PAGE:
The courts have made it harder and harder for workers to make their workplaces fair and safe. In the wake of a series of recent Supreme Court decisions, state employees have lost the right to go to court to seek compensation for unfair labor practices such as the denial of overtime pay.
In 1992, for example, a group of probation officers in Maine sued the State of Maine, their employer, for violating overtime provisions of the Fair Labor Standards Act. The Maine court ruled against the officers on technical and procedural grounds (that states cannot be sued in a state court), ignoring the fact that these workers were discriminated against.
In 1998, the Supreme Court ruled that workers over 40 years old who are discriminated against, fired, or demoted on the basis of their age cannot recover back pay or other money damages from state employers. This ruling leaves state employees over age 40 without any legal protection from being discriminated against because of their age.
The Supreme Court has also ruled that if a worker is discriminated against, fired, or demoted because of a disability-even if the disability doesn't affect their work-they cannot recover back pay or damages from state employers. After being treated for breast cancer, the University of Alabama's Medical Center transferred and demoted Patricia Garrett from her job as supervising nurse at the Women's Services division of the hospital even though she could still perform her job well. Ms. Garrett took her employer to court. The Supreme Court found that she had been discriminated against, but that state employers should be shielded from disability discrimination laws and that the State of Alabama would not have to give her lost wages. Therefore, Ms. Garrett and others who are discriminated against are no longer able to recover lost wages or any other damages from state-run employers, even though it may be found in court that these employers discriminate.
In March of 2002, the Supreme Court weakened the almost 80-year-old protections of the National Labor Relations Act (NLRA), to make it almost impossible for undocumented workers to enforce their hard-earned workers rights. Joe Castro, an undocumented worker, was fired from his job at Hoffman Plastics when he became involved in union-organizing activities. The Court first found that firing an employee for this reason is a violation of the National Labor Relations Act. Then, because he was undocumented, the decision was reversed. Because of this case, there are now few, if any, legal consequences for an employer who fires an undocumented worker for union activity.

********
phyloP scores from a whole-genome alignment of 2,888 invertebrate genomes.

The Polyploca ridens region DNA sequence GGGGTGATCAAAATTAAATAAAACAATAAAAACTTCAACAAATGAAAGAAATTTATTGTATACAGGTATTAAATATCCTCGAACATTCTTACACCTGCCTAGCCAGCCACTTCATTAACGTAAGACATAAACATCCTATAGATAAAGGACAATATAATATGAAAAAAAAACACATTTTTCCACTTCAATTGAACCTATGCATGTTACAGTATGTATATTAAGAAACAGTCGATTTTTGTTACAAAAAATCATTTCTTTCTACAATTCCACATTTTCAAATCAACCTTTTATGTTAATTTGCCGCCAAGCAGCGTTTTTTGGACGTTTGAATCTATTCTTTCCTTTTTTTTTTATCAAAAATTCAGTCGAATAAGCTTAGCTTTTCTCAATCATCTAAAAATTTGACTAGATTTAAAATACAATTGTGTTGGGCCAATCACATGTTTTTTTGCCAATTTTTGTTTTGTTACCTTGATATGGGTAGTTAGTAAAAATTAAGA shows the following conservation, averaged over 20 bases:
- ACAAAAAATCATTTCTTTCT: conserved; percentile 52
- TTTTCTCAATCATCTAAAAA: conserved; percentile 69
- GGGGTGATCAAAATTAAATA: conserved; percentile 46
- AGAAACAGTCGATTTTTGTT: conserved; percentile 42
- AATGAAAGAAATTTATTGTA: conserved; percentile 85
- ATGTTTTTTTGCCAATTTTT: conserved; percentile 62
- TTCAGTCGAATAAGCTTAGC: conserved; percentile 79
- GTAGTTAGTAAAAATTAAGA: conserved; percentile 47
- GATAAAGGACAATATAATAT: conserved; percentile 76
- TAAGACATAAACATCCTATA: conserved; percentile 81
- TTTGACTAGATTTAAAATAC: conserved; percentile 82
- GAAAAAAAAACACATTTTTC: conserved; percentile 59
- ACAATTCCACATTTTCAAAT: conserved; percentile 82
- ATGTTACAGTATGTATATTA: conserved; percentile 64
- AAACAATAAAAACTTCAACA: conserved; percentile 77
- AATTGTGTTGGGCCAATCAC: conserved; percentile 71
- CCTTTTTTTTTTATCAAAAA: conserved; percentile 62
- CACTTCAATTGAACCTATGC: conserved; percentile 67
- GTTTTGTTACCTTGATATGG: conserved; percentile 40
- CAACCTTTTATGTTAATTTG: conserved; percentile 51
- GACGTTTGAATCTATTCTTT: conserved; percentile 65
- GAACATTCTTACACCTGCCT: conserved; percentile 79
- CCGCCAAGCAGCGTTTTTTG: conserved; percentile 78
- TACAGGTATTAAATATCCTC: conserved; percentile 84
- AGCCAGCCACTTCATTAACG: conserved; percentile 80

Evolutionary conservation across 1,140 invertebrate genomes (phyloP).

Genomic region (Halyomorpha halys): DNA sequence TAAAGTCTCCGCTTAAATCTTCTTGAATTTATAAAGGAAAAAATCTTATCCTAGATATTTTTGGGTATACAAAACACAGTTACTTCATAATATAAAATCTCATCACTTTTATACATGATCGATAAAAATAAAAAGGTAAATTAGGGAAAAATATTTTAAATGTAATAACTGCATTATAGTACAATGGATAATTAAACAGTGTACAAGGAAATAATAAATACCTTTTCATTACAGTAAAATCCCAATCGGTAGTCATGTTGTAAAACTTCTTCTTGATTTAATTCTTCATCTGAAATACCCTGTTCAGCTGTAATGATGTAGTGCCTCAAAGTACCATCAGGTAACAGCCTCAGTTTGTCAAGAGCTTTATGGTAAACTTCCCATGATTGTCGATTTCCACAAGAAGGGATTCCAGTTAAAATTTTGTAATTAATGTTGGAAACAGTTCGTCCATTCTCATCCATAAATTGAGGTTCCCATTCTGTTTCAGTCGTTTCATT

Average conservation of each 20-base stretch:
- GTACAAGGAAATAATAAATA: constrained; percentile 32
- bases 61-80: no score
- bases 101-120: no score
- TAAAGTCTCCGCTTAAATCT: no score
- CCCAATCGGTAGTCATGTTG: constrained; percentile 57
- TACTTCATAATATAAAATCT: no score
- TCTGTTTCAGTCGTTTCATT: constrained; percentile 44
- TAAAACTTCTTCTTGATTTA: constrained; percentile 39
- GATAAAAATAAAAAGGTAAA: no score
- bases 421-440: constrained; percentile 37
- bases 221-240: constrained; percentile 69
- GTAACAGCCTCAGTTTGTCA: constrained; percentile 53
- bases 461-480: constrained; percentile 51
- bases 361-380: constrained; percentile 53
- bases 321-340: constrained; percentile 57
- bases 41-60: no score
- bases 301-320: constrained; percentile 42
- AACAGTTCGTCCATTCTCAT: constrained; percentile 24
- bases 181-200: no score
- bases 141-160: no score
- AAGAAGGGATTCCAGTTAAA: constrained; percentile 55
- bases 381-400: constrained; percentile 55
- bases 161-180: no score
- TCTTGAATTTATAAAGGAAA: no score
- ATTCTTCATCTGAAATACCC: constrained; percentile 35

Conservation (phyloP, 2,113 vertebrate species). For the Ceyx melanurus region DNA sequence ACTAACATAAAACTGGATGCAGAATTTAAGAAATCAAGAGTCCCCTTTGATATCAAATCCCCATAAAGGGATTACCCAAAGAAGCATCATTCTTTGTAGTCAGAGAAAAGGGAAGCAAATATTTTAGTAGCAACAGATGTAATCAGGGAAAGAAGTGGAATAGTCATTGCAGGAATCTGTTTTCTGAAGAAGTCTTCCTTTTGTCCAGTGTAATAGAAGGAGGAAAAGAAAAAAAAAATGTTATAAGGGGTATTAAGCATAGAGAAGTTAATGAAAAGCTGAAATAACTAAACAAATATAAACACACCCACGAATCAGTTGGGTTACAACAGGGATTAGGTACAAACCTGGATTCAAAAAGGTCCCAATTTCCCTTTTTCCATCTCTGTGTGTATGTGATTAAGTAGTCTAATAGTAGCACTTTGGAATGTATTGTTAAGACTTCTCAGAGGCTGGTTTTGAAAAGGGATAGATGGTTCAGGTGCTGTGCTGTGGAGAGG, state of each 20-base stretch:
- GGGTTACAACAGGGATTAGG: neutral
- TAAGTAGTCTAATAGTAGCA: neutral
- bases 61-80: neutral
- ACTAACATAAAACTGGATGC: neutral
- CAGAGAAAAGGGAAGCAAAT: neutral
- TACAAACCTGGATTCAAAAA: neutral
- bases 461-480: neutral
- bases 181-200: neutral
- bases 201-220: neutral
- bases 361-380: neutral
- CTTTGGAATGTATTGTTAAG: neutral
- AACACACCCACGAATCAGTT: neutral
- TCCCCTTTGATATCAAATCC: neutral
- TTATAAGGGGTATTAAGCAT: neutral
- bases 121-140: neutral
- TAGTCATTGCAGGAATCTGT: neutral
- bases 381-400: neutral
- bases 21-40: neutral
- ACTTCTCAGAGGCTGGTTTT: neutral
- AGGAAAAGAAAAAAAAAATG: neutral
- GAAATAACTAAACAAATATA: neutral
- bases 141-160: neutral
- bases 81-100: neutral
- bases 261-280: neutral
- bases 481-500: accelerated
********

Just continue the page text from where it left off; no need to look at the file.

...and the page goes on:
Just this May, in 2007, the Supreme Court further stripped protections to our civil rights in the case Ledbetter v. Goodyear Tire Co. While Lilly Ledbetter was hired at the same salary as her male counterparts, she saw their raises outstrip her own over a 19-year period, and she sued for gender discrimination. While she was originally awarded $3.8 million in damages by a lower court, after various appeals by Goodyear she received absolutely nothing in the end, due to a technicality about the time period a worker has to file a claim. This case has provided us with yet another distressing example of the rollback of our civil protections as a case of flagrant discrimination in the workplace went entirely without remedy. (Photo by Saad.Akhtar.)
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For more information:
Our always-growing library of resources about workers rights
Alden v. Maine (527 U.S. 706, 1999)
Kimmel v. Florida Board of Regents (528 U.S. 62, 2000)
Bd. of Trustees of the Univ. of Alabama v. Garrett (531 U.S. 356, 2001)
Hoffman Plastic Compounds, Inc. v. National Labor Relations Board (535 U.S. 137, 2002)
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